http://www.bbc.co.uk/news/science-environment-24351460
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PostPosted: 09-10-2013 07:36    Post subject: Reply with quote

Giant stone Bosham Head was Roman emperor

A giant stone head unearthed in West Sussex more than two centuries ago has been identified as a statue of a Roman emperor dating back to AD 122.
Bournemouth University archaeologists used 3D scanners to examine the 26-stone (170kg) head, found in Bosham.
Dr Miles Russell and Harry Manley believe the 'Bosham Head', part of The Novium museum collection in Chichester, was a statue of Roman Emperor Trajan.
It is the largest Roman statue found in Britain, the experts said.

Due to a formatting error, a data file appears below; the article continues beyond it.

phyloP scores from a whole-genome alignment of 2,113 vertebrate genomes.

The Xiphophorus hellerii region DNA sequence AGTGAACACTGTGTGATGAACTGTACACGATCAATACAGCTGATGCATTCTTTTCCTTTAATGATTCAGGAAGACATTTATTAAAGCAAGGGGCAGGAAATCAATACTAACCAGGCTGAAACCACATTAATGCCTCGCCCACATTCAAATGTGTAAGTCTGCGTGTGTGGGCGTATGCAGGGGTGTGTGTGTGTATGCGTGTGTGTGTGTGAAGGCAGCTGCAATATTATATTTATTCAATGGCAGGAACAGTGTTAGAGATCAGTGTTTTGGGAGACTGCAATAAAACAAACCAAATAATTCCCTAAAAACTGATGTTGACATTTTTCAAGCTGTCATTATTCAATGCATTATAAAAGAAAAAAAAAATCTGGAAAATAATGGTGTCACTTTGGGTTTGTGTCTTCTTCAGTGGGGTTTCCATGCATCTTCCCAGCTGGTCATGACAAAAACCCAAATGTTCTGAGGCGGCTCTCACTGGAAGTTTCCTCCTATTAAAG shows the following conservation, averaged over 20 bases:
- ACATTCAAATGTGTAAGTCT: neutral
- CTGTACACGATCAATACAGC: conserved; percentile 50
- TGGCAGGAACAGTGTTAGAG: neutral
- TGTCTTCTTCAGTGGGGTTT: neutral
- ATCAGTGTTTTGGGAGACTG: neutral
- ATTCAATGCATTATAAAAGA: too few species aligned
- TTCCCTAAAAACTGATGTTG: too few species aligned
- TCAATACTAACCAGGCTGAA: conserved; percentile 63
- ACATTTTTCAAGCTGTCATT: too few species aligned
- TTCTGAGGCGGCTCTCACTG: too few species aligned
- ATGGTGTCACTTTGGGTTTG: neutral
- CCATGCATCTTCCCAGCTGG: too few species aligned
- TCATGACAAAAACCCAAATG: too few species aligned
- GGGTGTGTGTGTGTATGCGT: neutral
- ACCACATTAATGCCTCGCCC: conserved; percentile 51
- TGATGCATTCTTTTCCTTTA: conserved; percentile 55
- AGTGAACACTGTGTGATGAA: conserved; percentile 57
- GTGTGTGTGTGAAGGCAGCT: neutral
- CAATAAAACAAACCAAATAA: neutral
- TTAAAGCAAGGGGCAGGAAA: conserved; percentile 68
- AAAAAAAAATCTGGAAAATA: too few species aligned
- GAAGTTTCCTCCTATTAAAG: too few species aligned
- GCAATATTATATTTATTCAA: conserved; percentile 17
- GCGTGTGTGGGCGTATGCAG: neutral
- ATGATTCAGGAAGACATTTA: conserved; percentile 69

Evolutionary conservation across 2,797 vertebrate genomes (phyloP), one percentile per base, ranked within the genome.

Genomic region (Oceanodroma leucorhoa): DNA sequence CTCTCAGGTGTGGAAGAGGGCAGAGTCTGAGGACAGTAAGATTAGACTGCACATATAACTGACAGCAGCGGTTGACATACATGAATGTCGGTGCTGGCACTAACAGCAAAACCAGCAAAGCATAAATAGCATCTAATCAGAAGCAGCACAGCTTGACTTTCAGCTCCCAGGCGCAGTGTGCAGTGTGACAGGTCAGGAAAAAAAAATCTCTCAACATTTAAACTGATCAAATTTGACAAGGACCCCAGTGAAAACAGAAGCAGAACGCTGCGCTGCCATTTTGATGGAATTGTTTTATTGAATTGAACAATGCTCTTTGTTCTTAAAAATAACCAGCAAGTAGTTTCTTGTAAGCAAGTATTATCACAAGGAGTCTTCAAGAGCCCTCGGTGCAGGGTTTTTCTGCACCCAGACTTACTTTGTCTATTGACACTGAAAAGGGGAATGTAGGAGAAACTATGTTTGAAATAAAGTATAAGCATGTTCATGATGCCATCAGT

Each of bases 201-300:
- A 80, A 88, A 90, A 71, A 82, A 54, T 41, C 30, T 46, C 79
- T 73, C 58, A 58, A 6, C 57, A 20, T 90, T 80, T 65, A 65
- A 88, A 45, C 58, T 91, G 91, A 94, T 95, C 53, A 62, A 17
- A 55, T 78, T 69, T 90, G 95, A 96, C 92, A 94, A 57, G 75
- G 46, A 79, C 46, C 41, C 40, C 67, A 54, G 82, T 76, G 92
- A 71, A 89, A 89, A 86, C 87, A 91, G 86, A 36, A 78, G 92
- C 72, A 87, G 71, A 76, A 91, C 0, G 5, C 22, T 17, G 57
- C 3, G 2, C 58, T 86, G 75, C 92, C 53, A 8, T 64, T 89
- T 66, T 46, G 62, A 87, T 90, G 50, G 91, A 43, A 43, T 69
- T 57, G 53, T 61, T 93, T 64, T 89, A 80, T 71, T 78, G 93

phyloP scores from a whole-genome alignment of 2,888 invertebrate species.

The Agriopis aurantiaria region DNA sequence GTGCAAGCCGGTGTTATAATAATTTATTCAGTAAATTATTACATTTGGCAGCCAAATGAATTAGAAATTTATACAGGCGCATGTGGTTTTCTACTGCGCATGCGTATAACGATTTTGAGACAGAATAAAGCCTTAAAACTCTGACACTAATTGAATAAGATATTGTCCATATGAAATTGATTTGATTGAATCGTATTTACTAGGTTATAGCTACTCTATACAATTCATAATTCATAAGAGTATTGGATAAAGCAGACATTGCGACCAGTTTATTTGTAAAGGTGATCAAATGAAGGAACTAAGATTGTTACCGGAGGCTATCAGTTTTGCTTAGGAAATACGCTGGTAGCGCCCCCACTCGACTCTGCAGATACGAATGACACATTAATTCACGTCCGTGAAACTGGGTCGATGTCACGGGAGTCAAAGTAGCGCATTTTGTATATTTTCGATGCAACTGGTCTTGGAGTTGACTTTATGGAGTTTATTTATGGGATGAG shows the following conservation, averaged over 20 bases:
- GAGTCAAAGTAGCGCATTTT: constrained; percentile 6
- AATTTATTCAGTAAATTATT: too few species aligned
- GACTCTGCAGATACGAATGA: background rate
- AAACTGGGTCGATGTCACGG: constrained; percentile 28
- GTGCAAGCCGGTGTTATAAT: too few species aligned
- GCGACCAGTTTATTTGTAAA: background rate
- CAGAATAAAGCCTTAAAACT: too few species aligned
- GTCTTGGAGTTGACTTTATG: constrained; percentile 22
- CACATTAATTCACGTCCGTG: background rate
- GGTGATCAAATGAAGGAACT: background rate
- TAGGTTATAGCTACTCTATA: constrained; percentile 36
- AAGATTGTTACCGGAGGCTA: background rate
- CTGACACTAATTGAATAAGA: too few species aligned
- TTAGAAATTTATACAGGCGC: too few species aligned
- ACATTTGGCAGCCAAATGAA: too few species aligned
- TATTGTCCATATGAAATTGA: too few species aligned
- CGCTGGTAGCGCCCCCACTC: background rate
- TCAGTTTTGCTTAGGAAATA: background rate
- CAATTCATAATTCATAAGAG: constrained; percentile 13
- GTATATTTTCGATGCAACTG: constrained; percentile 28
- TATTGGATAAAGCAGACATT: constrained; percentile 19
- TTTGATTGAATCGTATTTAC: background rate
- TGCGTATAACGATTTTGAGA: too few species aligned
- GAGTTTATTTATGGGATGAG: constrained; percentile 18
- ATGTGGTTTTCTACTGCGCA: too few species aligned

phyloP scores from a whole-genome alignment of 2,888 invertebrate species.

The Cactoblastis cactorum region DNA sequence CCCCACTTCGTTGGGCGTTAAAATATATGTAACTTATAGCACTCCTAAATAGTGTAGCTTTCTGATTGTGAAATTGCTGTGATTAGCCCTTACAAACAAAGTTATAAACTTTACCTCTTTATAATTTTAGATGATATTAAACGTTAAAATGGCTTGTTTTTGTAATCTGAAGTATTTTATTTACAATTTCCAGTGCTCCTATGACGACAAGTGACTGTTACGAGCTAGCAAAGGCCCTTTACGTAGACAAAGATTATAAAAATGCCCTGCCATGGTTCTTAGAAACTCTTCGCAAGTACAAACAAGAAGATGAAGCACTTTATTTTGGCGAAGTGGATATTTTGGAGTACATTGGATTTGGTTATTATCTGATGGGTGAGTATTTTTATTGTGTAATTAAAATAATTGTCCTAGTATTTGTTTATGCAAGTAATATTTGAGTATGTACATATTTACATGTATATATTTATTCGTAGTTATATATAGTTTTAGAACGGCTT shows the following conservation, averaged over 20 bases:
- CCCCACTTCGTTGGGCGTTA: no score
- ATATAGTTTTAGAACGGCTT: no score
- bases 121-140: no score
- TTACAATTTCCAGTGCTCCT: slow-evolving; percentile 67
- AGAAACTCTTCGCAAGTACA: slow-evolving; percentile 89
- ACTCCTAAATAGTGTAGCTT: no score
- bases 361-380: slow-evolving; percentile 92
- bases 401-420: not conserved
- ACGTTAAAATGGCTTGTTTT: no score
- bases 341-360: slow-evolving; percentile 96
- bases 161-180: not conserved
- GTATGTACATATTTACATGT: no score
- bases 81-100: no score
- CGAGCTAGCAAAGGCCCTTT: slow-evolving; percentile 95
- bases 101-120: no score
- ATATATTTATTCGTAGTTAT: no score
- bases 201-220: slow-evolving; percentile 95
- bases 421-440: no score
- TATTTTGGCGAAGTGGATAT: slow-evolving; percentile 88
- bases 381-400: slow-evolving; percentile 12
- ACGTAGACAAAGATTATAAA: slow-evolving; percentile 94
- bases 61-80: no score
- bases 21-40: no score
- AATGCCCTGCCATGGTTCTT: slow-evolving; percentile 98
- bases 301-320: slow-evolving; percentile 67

The head, which is twice life-size, was discovered in the garden of a vicarage in about 1800.
The 3D scanner enabled the experts to pick out facial features and a distinctive hairstyle, which led them to conclude it was Emperor Trajan.

Dr Russell, a senior lecturer in prehistoric and Roman archaeology, believes the statue, made of Italian marble, was set up by Trajan's successor, Hadrian, on a visit to Britain in AD 121-122 and would have greeted visitors as they entered Chichester Harbour.
A similar statue of Emperor Trajan was also put up by Hadrian at Ostia Harbour, in Rome.

Dr Russell said: "The statue is one of the most important finds from Roman Britain and would certainly have been the most impressive.
"The problem is because the face has been so battered by weathering - possibly because it was in the sea at one point - people have felt for the last 200 years that there's not enough left of the face to be that precise on its identification.